Tomatoes do carry 'special risks'

The recent salmonella outbreak in some raw tomato products is no reason to stop eating this nutritious herbaceous berry, though it is reason to be aware of the special risks associated with this product, says one food safety expert.

The Food and Drug Administration issued a nationwide consumer alert following a salmonella outbreak linked with the consumption of several varieties of raw tomatoes, namely raw red plum, raw red Roma and raw round red tomatoes.

While the first to extol the nutritional virtues of tomatoes, Jean Weese, an Alabama Cooperative Extension food safety specialist and Auburn University professor of nutrition and food science, says the berries nonetheless possess an Achilles’ heel — the stem, which can serve as a funnel for salmonella and other pathogens.

“When tomatoes are cut from the vine, salmonella and many other sorts of pathogens can get into that exposed part of the stem, commonly known as the stem scar,” Weese says, adding that even cracks along the stem sometimes can provide vulnerable targets for pathogens.

“Through the stem scar or even smaller openings, tainted water and other sources can seep into it and eventually contaminate the entire fruit,” she says. “It’s like breaking open a hermetically sealed package.”

Tomatoes aren’t the only vulnerable type of fruit, Weese says, adding that the stems of apples and grapes are also susceptible to contamination.

Other stemmed plants, such as watermelons and cantaloupes are not as susceptible, because the stems typically contract, allowing fewer openings for exposure.

With tomatoes, exposure could occur immediately following harvest, when they and other fruits and vegetables are soaked in cool water to delay spoilage. Exposure also may occur farther down the production line, especially during processing when additional water exposure typically occurs.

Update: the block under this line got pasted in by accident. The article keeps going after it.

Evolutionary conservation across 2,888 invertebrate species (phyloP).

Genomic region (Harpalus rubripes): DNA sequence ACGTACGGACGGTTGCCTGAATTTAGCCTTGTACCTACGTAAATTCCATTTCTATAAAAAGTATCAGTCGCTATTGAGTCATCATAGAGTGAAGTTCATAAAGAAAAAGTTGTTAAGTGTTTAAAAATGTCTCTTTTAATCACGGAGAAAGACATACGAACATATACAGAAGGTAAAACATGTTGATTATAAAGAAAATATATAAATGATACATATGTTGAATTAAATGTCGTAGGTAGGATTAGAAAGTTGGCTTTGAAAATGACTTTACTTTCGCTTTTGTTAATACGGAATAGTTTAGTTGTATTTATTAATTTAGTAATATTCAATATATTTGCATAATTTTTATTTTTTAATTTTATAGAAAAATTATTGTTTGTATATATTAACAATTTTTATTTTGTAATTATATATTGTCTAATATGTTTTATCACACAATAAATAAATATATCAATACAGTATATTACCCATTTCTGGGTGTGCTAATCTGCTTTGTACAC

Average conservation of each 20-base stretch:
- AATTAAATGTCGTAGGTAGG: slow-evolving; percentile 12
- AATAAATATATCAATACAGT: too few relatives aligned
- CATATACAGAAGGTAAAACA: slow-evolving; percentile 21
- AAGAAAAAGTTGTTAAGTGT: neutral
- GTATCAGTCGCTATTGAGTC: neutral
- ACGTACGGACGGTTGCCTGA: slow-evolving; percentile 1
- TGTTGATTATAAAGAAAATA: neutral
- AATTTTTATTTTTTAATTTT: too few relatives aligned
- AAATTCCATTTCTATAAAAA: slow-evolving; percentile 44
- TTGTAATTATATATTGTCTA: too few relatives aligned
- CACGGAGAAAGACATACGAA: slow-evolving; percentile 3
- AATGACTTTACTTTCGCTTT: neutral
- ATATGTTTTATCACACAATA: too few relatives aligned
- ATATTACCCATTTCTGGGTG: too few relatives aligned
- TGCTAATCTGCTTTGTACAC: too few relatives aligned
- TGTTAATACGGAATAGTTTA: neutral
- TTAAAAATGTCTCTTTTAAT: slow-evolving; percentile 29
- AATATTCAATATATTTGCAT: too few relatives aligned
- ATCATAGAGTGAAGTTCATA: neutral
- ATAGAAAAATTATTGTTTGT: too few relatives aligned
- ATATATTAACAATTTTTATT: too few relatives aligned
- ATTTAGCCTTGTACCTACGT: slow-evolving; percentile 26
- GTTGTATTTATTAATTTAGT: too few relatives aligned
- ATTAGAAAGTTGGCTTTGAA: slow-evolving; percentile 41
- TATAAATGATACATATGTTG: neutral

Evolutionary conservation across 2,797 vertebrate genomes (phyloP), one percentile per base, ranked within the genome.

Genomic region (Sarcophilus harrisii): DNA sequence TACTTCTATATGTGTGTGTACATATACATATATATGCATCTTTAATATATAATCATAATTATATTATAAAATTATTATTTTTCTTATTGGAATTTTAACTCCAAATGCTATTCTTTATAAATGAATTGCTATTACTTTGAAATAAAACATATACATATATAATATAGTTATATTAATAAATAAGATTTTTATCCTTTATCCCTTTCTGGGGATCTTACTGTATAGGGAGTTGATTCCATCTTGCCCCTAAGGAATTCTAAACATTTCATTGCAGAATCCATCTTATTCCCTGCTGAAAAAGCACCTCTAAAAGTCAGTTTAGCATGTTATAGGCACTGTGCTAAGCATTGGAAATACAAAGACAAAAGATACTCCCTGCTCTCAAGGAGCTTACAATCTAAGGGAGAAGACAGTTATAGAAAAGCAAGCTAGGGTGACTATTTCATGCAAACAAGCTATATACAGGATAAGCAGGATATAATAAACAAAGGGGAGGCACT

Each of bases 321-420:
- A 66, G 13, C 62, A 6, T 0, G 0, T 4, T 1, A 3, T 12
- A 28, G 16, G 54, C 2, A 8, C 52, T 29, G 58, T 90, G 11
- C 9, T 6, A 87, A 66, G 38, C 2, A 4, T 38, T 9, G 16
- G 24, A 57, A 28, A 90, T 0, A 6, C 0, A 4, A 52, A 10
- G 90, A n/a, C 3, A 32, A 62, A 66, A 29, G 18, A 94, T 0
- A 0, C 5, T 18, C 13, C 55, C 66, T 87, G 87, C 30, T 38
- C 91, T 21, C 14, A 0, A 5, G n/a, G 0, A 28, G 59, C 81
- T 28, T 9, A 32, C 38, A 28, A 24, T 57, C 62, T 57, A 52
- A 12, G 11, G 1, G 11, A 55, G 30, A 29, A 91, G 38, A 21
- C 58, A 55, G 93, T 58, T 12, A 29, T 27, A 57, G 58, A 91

“There are just a lot of places where this vulnerable spot on the tomato can be exposed,” Weese says.

U.S. Food and Drug administrators currently suspect the recent salmonella outbreak stemmed from a single field, either in Texas or New Mexico, though it’s possible the problem may have been complicated farther along the production chain.

“It could turn out that the salmonella was on the surface of the tomatoes in the field but did not contaminate the interior of the fruit until the tomatoes were washed or processed,” Weese says.

Currently, FDA is advising consumers to limit consumption of tomatoes to the following types of tomatoes: cherry tomatoes, grape tomatoes, tomatoes sold with the vine still attached, and home-grown tomatoes.

Alabama-grown tomatoes are safe to eat and are on the FDA’s safe-to-eat list. The Alabama Department of Agriculture and Industries reports that state tomato growers have not been adversely affected by the salmonella outbreak. Alabama’s harvest season has just begun and ample supplies of Alabama-grown tomatoes are being marketed.

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